Forum for Science, Industry and Business

Sponsored by:     3M 
Search our Site:

 

Blocking cells' movement to stop the spread of cancer

07.07.2014

Insights into how cells move through the body could lead to innovative techniques to stop cancer cells from spreading and causing secondary tumours, according to new UCL research.

Scientists discovered that cells can change into an invasive, liquid-like state to readily navigate the narrow channels in our body. This transformation is triggered by chemical signals, which could be blocked in order to stop cancer cells from spreading.


In this image, the cells are stained red for cell protrusion, yellow for cell membrane and blue for nucleus.

Credit: Prof. R. Mayor

Most cancer deaths are not due to primary tumours, but to secondary tumours in vital organs, such as the lungs or brain, caused by cells moving from the original tumour to other places in the body.

The study led by UCL researchers and published today in the Journal of Cell Biology, used embryonic cells to investigate how groups of cells move in a developmental process similar to that used by cancer to spread around the body.

... more about:
»Biology »LPA »UCL »lungs »movement »spread »tumours

The team report a molecule called lysophosphatidic acid (LPA) changes cells from a solid-like to a liquid-like state, allowing cells to flow between normal tissues in the body. Scientists were able to switch off the signals from LPA, stopping the cells from moving down narrow, blood vessel-like channels.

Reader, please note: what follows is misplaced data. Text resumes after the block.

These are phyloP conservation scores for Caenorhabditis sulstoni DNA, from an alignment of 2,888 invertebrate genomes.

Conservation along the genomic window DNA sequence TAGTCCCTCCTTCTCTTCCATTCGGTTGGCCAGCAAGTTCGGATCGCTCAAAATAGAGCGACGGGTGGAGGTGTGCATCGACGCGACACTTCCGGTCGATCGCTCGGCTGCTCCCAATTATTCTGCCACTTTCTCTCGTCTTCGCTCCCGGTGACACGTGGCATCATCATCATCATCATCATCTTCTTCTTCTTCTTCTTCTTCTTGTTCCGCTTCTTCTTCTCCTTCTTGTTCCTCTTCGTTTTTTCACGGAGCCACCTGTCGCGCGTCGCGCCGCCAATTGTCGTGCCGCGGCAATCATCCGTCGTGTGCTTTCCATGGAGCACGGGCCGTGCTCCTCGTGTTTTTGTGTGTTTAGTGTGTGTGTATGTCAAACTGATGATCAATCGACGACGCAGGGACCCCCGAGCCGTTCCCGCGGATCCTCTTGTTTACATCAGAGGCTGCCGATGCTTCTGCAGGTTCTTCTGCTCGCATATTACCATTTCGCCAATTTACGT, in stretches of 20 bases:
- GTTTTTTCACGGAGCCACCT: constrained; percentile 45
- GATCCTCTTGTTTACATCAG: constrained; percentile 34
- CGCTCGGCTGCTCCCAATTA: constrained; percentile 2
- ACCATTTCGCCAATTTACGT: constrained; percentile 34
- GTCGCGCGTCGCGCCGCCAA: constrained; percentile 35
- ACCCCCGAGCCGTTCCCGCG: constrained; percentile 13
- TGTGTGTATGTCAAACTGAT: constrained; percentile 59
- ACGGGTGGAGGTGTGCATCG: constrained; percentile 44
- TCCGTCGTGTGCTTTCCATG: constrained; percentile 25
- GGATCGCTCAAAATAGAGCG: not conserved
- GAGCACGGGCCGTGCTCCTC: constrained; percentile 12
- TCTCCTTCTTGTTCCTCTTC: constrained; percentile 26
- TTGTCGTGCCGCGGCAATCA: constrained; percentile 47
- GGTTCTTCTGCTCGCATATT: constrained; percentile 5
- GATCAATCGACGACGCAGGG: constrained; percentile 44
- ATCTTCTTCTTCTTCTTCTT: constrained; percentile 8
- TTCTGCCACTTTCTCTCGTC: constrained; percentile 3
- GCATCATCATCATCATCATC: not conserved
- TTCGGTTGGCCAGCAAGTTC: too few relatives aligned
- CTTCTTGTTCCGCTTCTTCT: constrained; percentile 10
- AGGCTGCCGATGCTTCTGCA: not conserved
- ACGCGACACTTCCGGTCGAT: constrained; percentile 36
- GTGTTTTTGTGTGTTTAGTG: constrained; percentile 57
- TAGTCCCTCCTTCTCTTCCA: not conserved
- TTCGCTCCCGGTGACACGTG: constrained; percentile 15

Lead scientist Professor Roberto Mayor (UCL Cell & Developmental Biology), said: "We have found a way to stop the movement of embryonic cells by blocking LPA signals. It is likely that a similar mechanism operates during cancer invasion, which suggests a promising alternative in which cancer treatments might work in the future, if therapies can be targeted to limit the tissue fluidity of tumours.

"Our findings are important for the fields of cell, developmental and cancer biology. Previously, we thought cells only moved around the body either individually or as groups of well-connected cells.

What we have discovered is a hybrid state where cells loosen their links to neighbouring cells but still move en masse together, like a liquid. Moreover, we can stop this movement".

###

The work was co-authored by researchers at Kings College London and Cambridge University, UK and Akita City University, Japan.

Dr Rebecca Caygill | Eurek Alert!
Further information:
http://www.ucl.ac.uk

Further reports about: Biology LPA UCL lungs movement spread tumours

More articles from Life Sciences:

nachricht Activating genes on demand
05.03.2015 | Wyss Institute for Biologically Inspired Engineering at Harvard

nachricht Big box stores could ditch the grid, use natural gas fuel cells instead
05.03.2015 | DOE/Pacific Northwest National Laboratory

All articles from Life Sciences >>>

The most recent press releases about innovation >>>

Anzeige

Anzeige

Event News

70 Nobel laureates and 672 young scientists expected at Lindau

04.03.2015 | Event News

Registration open: 11th X-ray Forum for Customers of GE’s Digital Radiography and Industrial CT Inspection Technologies

04.03.2015 | Event News

ΣYSTEMS INTEGRATION in Finland focusses on high-tech printing

04.03.2015 | Event News

 
Latest News

Strength in numbers

05.03.2015 | Information Technology

New CMI Process Recycles Valuable Rare Earth Metals From Old Electronics

05.03.2015 | Process Engineering

Genetic Data Can Help Predict How Pine Forests Will Cope with Climate Change

05.03.2015 | Agricultural and Forestry Science

VideoLinks
B2B-VideoLinks
More VideoLinks >>>